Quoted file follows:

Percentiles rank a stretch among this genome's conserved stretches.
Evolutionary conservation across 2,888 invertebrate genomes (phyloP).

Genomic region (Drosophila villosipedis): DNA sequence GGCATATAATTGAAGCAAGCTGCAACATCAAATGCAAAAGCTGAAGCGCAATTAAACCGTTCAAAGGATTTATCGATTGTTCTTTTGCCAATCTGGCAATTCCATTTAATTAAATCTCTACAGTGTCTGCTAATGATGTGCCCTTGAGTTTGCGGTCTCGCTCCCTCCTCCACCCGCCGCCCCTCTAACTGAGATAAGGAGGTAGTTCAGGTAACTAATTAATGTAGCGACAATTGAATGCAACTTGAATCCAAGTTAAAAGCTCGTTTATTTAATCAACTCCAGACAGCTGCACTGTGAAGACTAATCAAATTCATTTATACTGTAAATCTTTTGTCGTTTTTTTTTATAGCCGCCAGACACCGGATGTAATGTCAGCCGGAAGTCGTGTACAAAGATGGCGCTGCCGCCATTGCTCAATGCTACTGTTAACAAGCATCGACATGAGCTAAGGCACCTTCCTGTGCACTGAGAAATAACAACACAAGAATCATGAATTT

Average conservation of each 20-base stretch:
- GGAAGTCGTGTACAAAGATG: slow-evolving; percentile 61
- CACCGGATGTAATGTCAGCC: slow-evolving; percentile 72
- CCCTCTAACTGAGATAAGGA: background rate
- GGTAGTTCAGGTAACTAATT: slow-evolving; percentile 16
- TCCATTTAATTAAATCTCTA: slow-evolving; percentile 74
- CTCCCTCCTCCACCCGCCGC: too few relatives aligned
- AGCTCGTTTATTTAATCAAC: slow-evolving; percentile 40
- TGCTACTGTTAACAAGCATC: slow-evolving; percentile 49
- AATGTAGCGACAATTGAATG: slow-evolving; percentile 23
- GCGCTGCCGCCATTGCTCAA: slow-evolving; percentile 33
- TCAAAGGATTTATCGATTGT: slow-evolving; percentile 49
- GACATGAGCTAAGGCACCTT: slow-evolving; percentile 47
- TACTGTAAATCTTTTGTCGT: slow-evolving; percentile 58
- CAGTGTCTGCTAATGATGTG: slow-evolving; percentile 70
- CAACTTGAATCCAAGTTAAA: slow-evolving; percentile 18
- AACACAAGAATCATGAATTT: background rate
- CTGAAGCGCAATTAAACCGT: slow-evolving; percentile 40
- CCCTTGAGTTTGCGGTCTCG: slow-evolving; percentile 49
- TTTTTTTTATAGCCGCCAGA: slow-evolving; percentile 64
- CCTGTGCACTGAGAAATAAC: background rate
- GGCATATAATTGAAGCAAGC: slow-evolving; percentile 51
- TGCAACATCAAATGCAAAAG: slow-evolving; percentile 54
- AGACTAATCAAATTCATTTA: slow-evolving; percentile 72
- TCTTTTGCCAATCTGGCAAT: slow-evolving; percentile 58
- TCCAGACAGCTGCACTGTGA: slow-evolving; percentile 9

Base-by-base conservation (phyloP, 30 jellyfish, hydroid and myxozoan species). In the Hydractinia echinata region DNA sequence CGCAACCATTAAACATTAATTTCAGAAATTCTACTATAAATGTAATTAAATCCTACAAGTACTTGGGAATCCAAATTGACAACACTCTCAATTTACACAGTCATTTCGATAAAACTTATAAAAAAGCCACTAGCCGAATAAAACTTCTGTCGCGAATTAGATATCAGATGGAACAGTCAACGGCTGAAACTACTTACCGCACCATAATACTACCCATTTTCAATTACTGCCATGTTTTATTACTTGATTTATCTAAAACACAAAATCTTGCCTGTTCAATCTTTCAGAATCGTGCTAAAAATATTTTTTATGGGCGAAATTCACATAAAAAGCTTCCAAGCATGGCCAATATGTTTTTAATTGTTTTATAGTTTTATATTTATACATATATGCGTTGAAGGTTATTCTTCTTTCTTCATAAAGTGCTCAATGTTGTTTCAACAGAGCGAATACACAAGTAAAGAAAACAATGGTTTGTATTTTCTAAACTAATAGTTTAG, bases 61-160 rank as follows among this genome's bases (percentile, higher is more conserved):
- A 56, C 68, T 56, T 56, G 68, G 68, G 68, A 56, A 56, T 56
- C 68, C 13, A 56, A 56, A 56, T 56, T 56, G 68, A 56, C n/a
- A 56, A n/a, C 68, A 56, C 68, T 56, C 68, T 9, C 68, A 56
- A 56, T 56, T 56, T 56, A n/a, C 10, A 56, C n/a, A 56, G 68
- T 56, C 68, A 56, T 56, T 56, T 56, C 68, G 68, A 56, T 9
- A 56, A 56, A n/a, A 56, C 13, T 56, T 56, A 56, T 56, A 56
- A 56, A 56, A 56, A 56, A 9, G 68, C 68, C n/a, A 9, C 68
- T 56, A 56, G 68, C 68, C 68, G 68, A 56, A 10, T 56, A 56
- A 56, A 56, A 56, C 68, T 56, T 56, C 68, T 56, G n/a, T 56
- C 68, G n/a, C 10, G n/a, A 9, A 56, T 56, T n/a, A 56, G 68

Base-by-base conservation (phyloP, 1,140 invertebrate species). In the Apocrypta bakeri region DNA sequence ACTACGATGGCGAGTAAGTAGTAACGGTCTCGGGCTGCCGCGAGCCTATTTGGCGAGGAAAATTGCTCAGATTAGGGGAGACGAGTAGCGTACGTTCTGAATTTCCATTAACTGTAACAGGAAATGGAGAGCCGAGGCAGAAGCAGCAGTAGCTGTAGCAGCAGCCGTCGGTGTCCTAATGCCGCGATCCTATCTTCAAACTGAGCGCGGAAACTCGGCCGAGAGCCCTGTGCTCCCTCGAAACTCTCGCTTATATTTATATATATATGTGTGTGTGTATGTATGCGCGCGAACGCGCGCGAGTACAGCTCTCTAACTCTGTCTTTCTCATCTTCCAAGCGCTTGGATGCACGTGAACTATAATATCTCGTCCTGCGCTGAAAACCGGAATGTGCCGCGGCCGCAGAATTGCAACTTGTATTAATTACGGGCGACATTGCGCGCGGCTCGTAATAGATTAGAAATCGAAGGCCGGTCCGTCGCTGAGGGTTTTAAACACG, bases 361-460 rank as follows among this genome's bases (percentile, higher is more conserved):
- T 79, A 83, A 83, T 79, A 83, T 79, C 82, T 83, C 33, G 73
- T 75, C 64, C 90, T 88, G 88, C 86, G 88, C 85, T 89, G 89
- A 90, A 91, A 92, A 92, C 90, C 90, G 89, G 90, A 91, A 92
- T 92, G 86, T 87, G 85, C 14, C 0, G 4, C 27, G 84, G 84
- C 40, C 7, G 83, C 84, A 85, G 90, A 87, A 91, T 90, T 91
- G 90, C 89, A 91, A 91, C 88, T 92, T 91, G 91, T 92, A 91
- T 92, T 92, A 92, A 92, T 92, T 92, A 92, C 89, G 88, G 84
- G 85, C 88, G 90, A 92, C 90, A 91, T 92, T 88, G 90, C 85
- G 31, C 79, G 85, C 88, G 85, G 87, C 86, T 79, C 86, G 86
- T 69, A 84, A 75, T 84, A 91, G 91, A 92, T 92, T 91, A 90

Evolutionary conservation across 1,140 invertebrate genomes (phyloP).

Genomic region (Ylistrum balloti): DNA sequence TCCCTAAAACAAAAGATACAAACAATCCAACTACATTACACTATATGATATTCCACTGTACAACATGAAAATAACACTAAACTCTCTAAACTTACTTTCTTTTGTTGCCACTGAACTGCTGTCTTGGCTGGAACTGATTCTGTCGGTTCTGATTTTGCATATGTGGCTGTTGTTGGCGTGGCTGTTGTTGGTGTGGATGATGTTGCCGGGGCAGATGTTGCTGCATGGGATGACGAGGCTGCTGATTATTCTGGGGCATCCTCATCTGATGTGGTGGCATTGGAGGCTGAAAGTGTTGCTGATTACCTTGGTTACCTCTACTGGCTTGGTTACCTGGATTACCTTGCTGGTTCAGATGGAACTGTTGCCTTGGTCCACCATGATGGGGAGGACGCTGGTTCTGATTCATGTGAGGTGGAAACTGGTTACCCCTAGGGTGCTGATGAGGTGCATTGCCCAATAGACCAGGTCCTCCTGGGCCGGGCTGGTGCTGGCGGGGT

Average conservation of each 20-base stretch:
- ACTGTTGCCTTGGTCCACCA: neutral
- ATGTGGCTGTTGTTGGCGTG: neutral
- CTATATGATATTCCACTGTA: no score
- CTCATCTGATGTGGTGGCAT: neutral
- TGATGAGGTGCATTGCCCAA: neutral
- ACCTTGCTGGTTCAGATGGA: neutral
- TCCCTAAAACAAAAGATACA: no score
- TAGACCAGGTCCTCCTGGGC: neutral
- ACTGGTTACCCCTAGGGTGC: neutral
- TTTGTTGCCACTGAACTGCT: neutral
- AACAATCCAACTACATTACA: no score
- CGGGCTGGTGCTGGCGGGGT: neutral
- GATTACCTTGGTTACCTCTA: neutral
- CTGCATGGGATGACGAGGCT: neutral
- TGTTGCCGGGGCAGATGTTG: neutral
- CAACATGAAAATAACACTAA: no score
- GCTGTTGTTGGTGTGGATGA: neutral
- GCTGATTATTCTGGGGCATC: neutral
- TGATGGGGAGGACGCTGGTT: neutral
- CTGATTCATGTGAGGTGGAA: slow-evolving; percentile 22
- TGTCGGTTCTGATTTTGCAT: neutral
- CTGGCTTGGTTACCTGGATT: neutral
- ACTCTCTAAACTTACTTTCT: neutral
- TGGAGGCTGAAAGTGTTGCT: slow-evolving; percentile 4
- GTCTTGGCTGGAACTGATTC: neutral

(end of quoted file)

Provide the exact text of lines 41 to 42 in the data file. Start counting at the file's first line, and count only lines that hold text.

Base-by-base conservation (phyloP, 1,140 invertebrate species). In the Apocrypta bakeri region DNA sequence ACTACGATGGCGAGTAAGTAGTAACGGTCTCGGGCTGCCGCGAGCCTATTTGGCGAGGAAAATTGCTCAGATTAGGGGAGACGAGTAGCGTACGTTCTGAATTTCCATTAACTGTAACAGGAAATGGAGAGCCGAGGCAGAAGCAGCAGTAGCTGTAGCAGCAGCCGTCGGTGTCCTAATGCCGCGATCCTATCTTCAAACTGAGCGCGGAAACTCGGCCGAGAGCCCTGTGCTCCCTCGAAACTCTCGCTTATATTTATATATATATGTGTGTGTGTATGTATGCGCGCGAACGCGCGCGAGTACAGCTCTCTAACTCTGTCTTTCTCATCTTCCAAGCGCTTGGATGCACGTGAACTATAATATCTCGTCCTGCGCTGAAAACCGGAATGTGCCGCGGCCGCAGAATTGCAACTTGTATTAATTACGGGCGACATTGCGCGCGGCTCGTAATAGATTAGAAATCGAAGGCCGGTCCGTCGCTGAGGGTTTTAAACACG, bases 361-460 rank as follows among this genome's bases (percentile, higher is more conserved):
- T 79, A 83, A 83, T 79, A 83, T 79, C 82, T 83, C 33, G 73